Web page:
It is also imperative you build in instrumentation, monitoring, and a way to view the metrics you are pulling back. Prometheus, Grafana, Logstash, Kibana, Cloudwatch--these and other tools are easily integrated into automation and are essential for managing and understanding your estate.
The future? Our next major initiative is the Infrastructure as Code (IaC) project. End-goal? We can look at the orchestration code in Github and know that that represents the current state of our infrastructure. This process, in a somewhat infant stage, already informs our development environment, with greenfield projects having their infrastructure and networking created via Terraform. There are massive advantages to be had here. Consistency is much easier to achieve, especially when the orchestration code can be modularised, and this reduces dramatically the rate at which technical debt accumulates. Disaster recovery comes almost as a side-effect, as the code can, eg, be pointed at a separate AWS account or even (modulo a little refactoring) another cloud provider. Cost savings are greater because we are not limited to shutting down those components that allow it but can destroy the entire infrastructure overnight and create it all again in the morning, or when needed. Making this destruction/recreation a part of standard working practice renders another huge advantage in that the correctness of the code is continuously tested and validated--by the time that same code is used to create staging and live infrastructure, we will know it is robust and correct.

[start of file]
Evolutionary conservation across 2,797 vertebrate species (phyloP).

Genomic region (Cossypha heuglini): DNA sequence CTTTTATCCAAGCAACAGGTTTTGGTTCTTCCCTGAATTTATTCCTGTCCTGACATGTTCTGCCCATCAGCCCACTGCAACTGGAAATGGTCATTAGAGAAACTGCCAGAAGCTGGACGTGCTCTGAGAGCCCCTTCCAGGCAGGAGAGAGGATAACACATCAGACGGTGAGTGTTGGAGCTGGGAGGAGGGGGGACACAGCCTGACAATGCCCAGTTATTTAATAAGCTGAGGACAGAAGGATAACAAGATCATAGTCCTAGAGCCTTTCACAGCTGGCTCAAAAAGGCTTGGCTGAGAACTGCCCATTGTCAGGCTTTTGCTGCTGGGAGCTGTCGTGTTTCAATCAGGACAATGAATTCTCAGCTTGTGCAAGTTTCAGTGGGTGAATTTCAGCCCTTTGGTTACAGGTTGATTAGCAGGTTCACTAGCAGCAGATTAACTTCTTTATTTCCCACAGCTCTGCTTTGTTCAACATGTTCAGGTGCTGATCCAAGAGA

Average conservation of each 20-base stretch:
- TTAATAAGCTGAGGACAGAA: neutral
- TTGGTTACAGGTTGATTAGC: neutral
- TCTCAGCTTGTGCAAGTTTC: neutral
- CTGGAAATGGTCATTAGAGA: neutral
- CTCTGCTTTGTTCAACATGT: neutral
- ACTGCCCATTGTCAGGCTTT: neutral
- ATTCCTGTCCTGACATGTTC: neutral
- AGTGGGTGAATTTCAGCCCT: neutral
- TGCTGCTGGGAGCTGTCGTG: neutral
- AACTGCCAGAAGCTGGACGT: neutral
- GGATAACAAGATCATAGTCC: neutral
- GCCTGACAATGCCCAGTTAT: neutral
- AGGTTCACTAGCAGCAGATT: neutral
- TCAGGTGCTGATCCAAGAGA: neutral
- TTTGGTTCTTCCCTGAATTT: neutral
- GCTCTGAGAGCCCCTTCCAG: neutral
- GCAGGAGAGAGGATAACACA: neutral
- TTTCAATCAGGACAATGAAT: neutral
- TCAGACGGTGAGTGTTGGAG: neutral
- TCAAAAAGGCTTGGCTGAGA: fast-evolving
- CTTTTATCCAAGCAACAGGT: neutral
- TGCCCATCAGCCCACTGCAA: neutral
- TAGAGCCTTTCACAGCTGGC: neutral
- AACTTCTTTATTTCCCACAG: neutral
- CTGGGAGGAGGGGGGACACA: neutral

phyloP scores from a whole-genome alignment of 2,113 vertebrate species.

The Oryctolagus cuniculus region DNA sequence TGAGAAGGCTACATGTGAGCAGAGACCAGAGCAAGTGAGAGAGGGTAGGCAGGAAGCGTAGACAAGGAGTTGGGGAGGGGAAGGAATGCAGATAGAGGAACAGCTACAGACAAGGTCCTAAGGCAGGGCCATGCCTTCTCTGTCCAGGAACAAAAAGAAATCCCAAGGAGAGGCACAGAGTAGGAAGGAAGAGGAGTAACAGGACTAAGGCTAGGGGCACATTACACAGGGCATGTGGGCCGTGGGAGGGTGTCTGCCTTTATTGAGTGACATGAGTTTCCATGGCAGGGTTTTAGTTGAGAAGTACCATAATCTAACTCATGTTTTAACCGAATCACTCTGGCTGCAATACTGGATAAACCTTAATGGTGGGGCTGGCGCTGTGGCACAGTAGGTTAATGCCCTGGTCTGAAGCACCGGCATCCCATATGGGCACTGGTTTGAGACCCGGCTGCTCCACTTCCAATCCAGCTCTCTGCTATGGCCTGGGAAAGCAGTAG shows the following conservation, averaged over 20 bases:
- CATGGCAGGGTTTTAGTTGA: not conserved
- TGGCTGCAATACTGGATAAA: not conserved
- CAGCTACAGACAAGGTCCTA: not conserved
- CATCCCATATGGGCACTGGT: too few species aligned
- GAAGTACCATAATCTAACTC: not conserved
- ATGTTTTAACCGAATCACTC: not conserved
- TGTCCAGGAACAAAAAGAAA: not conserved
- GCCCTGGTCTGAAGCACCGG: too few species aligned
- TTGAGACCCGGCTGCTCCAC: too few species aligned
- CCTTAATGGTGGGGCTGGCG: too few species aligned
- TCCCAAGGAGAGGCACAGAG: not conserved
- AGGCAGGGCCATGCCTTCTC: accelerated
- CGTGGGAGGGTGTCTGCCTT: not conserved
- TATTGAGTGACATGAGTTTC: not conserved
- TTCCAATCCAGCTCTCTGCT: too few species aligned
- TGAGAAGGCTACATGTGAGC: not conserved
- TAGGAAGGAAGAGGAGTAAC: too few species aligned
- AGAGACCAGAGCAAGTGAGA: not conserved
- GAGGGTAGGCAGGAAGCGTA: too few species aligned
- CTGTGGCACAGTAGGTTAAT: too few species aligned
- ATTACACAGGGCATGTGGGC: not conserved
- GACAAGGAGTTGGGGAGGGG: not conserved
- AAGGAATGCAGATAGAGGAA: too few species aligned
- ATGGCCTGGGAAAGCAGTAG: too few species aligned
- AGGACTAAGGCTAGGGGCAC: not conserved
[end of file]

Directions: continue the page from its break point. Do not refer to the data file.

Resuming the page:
It’s not fully integrated with CI yet but that’s only an iteration away and, actually, there’s something positive about the fact that the developers have to log on to the system and issue a command or two. As previously noted, our cloud initiatives are naturally encouraging the development of a devops culture in BMJ which is already bringing extra efficiency: devs and ops are becoming more like a single team, with the divide blurring.
One of the reasons we chose Terraform as our Infrastructure as Code tool is its non-partisan nature. We use AWS but it should be a relatively simple task to switch to Google Cloud, or another provider. Our roadmap currently has us looking next at containerisation--largely because this will give us even greater portability and thus expand choice--and serverless, which we are already adopting at the periphery for event-driven services where load is relatively light.